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General discussions discuss Favorite Non Reformed Theologian in the General Forums forums; Originally Posted by Pilgrim Originally Posted by servantofmosthigh Does anyone know if Ravi Zaccharias is Reformed or not? No. He is an evangelist with the ...

  1. #81
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    Quote Originally Posted by Pilgrim View Post
    Quote Originally Posted by servantofmosthigh View Post
    Does anyone know if Ravi Zaccharias is Reformed or not?
    No. He is an evangelist with the Christian and Missionary Alliance.
    that definitely qualifies him as my choice for favorit unreformed theologian/preacher/evangelist/apologist ... whatever kind of label we would want to put on him. I love hearing him speak because he challenges me to think about things. Thinking about everything I have been taught in the past is one way God worked in me for reformation. Ravi helps me to think about evangelism in a whole new way and I like how he can explain almost anything or answer any question with a cross centered approach.
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    I have a real soft spot for Harry A. Ironside, "Holiness- the false and the true" is an amazing book and pretty much anything he wrote is worth reading.
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    Assuming we have to exclude theologians before the Reformation, or the category simply doesn't apply. Therefore, Karl Rahner.
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    Augustine! Oh, wait...

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    Quote Originally Posted by Pilgrim View Post
    Quote Originally Posted by Simply_Nikki View Post
    Quote Originally Posted by danmpem View Post

    That's exactly where I got the idea he was a Calvinist. There were people who would call asking about the doctrines of grace and all that, and he would help them think with him as to how he defines certain words, what limits he puts on human will, etc. I would be interested in seeing something recent he's said or written to show he's not a Calvinist.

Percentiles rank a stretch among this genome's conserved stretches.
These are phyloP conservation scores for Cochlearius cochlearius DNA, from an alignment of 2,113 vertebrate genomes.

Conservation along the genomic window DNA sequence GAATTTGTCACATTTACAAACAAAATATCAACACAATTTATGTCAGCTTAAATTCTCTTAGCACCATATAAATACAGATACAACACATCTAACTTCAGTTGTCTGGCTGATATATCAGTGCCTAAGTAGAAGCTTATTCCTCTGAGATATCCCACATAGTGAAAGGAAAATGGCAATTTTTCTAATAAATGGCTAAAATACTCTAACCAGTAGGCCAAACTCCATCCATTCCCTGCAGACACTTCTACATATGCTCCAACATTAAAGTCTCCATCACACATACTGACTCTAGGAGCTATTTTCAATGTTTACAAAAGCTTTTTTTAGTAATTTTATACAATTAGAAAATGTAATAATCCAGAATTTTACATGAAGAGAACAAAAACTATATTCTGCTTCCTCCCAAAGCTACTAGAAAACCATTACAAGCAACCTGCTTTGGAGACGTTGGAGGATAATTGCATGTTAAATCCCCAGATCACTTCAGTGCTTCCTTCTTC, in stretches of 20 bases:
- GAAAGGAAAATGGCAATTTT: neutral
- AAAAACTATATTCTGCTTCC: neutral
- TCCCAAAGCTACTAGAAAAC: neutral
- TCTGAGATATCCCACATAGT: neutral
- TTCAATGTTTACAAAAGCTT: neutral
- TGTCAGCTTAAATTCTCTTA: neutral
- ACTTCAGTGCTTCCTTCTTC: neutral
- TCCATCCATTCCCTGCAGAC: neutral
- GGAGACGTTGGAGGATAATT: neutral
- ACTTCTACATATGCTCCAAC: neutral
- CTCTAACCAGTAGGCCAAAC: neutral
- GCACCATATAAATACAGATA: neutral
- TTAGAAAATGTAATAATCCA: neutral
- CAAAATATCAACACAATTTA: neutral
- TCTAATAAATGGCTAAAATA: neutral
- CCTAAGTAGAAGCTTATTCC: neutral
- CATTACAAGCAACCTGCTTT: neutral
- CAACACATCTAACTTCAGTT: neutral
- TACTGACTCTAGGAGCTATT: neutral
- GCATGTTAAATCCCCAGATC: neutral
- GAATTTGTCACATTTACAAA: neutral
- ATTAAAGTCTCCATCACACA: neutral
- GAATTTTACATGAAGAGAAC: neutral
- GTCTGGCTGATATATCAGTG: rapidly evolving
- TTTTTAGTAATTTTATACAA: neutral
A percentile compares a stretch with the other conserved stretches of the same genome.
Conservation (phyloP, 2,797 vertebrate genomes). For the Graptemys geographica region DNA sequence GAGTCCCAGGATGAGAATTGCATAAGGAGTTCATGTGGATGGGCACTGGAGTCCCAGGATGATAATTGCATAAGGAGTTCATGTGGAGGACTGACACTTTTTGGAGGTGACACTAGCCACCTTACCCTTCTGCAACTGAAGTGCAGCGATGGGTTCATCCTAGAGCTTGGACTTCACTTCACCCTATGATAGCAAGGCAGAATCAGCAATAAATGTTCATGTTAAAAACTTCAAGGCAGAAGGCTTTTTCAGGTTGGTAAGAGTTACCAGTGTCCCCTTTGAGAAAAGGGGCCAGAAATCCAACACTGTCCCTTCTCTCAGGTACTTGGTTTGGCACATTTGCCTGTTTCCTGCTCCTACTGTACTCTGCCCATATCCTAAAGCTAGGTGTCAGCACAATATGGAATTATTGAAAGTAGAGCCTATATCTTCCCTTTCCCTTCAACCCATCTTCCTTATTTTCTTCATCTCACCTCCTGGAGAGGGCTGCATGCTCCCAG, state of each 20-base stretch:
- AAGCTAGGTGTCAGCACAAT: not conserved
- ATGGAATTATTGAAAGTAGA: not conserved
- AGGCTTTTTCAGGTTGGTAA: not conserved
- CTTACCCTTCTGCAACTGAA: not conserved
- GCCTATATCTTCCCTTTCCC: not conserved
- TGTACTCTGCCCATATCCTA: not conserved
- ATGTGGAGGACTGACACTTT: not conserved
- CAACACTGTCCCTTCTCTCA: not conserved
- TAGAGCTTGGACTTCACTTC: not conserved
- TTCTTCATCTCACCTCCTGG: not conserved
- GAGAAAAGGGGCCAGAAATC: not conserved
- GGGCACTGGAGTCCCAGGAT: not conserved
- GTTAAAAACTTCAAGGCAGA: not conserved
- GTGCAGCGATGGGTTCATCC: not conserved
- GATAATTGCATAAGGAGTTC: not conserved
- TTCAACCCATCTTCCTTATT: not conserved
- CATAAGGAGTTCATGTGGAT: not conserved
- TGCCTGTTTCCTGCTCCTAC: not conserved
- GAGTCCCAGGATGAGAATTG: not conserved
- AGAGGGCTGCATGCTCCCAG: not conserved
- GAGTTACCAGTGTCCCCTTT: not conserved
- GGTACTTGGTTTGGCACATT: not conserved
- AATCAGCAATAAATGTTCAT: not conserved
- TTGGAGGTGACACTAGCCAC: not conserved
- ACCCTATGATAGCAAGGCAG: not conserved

And even then I wouldn't believe him. He just needs to come out of the closet and admit he's a 5-pointer!


    I went to Moody Bible Church for about 6 months, I thought they were somewhat reformed leaning, or at least calvinistic. I was always on the edge, wondering if they were or not. Then an easter sermon removed all doubt when I heard Dr. Lutzer say.. something like (and this is not a direct quote) "Jesus is standing, knocking at the door of your heart why won't you let him in?"

    I still thing he is a very good preacher though. But I left his church soon after that and joined a presbyterian one.
    Obviously there's some disconnect at work between his belief and practice. Either that or he has changed his views. In The Doctrines That Divide he defends Calvinistic soteriology.

    Dr. Lutzer is a Calvinist. I met him at a Reformation and Revival Conference at First Baptist Church of Carmel, Indiana back in the early to mid 90's. I have even heard him defend Calvinism on Moody Radio when He was the Pastor at Moody. I don't know if he is still there or not.

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    Quote Originally Posted by Hippo View Post
    I have a real soft spot for Harry A. Ironside, "Holiness- the false and the true" is an amazing book and pretty much anything he wrote is worth reading.
    He is another good one. I don't know whether he was Calvinistic in his soteriology or not. He was dispensationalist, but unlike Chafer et.al. he upheld the Lordship of Christ. He wrote a book titled Unless Ye Repent or something like that that attacked the no lordship teaching.
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    I imagine not many of you guys have never heard of Gil Rugh. I use to listen to him a lot on the radio about 15 years ago. He has a radio program called Sound words. I always appreciated his radio program.

    Everyone on the radio that I use to listen to was always dispensational which drove me crazy but that was how it was. I felt I was a man on a island all alone in Indianapolis when I returned from the military service.

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    Quote Originally Posted by AV1611 View Post
    Quote Originally Posted by yeutter View Post
    My favorite is St. Thomas Aquinas.
    I have not read a great deal of him, but I plan to. Where should I start?
    Amazon.com: A Summa of the Summa: Thomas: Books

    (a good cheap reading of Aquinas. You get to read him and get Kreeft's insights, but does not do justice to St Thomas' eschatological foundationalism. As John Milbank points out, Kreeft (not by name) and others read a correspondence theory of truth back into Aquinas.

    Amazon.com: Truth in Aquinas (Radical Orthodoxy): John Milbank, Catherine Pickstock: Books